The foundational distinction in this law — between political advocacy and the promotion of social welfare — is logically unsustainable. The impact of government policy on social outcomes dwarves that of independent civic organizations; no charity could have possibly supplied the needy with as much aid as the CARES Act did last year. Ultimately, there is no apolitical definition of “social welfare,” and promoting most conceptions of the general good will necessarily involve political activity. Meanwhile, discerning whether an entity is primarily a “civic betterment” group, which supplements its apolitical work with lobbying and campaign activities — or primarily a political group with a secondary interest in civic betterment — is an inherently tricky task. When a left- or right-leaning group is given or denied tax-exempt status, suspicions of political persecution are liable to arise.
In 1989 — eight years into Republican domination of the executive branch — it was often liberals who questioned the IRS’s political neutrality. In an exposé for The New York Times Magazine that year, reporter David Burnham wrote that the agency was “run by a small cadre of senior civil servants” who “have adopted the IRS’s generally conservative view of the world.” In the piece, Burnham recounts a seemingly right-wing IRS agent’s indignant response to the Minnesota Association for the Improvement of Science Education’s application for tax-exempt status. The liberal group had disclosed that part of its mission was to promote the teaching of evolution in schools; in response an agent sent a letter demanding to know, “What gives you the standing or the prerogative to deem certain version[s] of the origin of life on Earth as pseudo-scientific? Why are you opposed to permitting the granting of equal time in school curricula to the teaching of the theory of creationism?” Burnham goes on to suggest that, under Reagan’s watch, the IRS turned a blind eye to the pro-life political activities of the Catholic Church, and thereby “provided the church with a substantial illegal subsidy for its political campaigns.”
All of which is to say: Just because conservatives are paranoid, doesn’t mean that the IRS has never been out to get them (or progressives, for that matter).
The right’s illegitimate concerns about the IRS
The agency enforces tax laws that conservatives philosophically oppose
The conservative movement does not actually have a principled opposition to funding law-enforcement agencies that have ever suppressed dissent. The IRS’s record is not devoid of corruption. But it’s considerably cleaner than the FBI’s, or those of most of America’s major police departments.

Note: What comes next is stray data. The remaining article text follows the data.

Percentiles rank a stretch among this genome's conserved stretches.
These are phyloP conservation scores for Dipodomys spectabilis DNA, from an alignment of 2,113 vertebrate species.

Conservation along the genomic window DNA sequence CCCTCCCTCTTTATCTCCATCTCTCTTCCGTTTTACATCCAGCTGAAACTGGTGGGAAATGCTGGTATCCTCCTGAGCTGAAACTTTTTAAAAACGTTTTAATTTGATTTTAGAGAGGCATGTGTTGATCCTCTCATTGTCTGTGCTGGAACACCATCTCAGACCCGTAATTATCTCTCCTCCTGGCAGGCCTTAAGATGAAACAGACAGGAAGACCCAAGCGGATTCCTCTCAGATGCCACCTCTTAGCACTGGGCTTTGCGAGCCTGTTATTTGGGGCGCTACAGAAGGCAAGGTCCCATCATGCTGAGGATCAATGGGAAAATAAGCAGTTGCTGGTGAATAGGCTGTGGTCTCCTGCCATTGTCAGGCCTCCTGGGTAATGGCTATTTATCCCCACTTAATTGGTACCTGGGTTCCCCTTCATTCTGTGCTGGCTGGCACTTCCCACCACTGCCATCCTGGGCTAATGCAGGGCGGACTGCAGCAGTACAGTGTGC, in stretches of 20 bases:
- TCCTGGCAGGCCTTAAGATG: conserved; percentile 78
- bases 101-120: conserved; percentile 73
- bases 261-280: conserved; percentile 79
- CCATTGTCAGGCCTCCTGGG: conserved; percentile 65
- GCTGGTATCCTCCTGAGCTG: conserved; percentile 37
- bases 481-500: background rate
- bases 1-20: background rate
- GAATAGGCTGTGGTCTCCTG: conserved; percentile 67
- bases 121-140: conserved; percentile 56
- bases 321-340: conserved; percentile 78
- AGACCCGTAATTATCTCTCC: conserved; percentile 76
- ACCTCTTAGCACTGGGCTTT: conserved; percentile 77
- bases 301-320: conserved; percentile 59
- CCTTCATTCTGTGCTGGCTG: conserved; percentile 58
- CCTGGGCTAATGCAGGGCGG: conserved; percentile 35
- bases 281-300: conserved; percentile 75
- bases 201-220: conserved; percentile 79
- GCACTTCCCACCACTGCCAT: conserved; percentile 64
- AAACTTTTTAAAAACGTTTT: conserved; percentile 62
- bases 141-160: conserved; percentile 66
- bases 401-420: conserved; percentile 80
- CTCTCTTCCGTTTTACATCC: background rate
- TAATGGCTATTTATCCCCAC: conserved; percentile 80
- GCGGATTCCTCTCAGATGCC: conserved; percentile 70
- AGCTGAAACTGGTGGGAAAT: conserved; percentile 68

The right’s fixation on IRS malfeasance reflects its opposition to the agency’s core mission. For the bulk of its existence, the conservative movement’s leadership has disdained income taxation in general, and progressive taxation in particular. This antipathy is implicit in the modern GOP’s unwavering commitment to lowering federal taxes on the wealthy, irrespective of the nation’s contemporary tax rates, budget deficit, or national spending. And it is explicit in the advocacy of influential right-wing activists, such as Americans for Tax Reform founder Grover Norquist and Hillsdale College president Larry Arnn, who have called for repealing the 16th Amendment and making federal income taxes unconstitutional. If one regards progressive taxation as a form of theft, then the IRS is an inherently corrupt institution. And Republicans have treated it as such.
Upon taking the House in 2011, Republicans set about slashing the IRS’s budget, which fell from $14 billion that year to $11.5 billion in 2020. As a result, the agency’s number of staffers declined by 22 percent, while its enforcement division cut its payroll by 30 percent — even as the number of individual tax returns in the U.S. grew by more than 7 percent. All of which redounded to the benefit of the one percent.
Between 2010 and 2018, the audit rate on returns with more than $1 million in income dropped by 63 percent. In the former year, nearly all corporations worth over $20 billion were subject to audits; in the latter year, only half were. White-collar crime went rampant. The tax gap — the difference between what Americans owe to the federal government and what they pay — swelled to an estimated $441 billion in 2013, and $584 billion in 2019. The current IRS commissioner, Chuck Rettig, believes that these were underestimates, and that the current tax gap is closer to $1 trillion.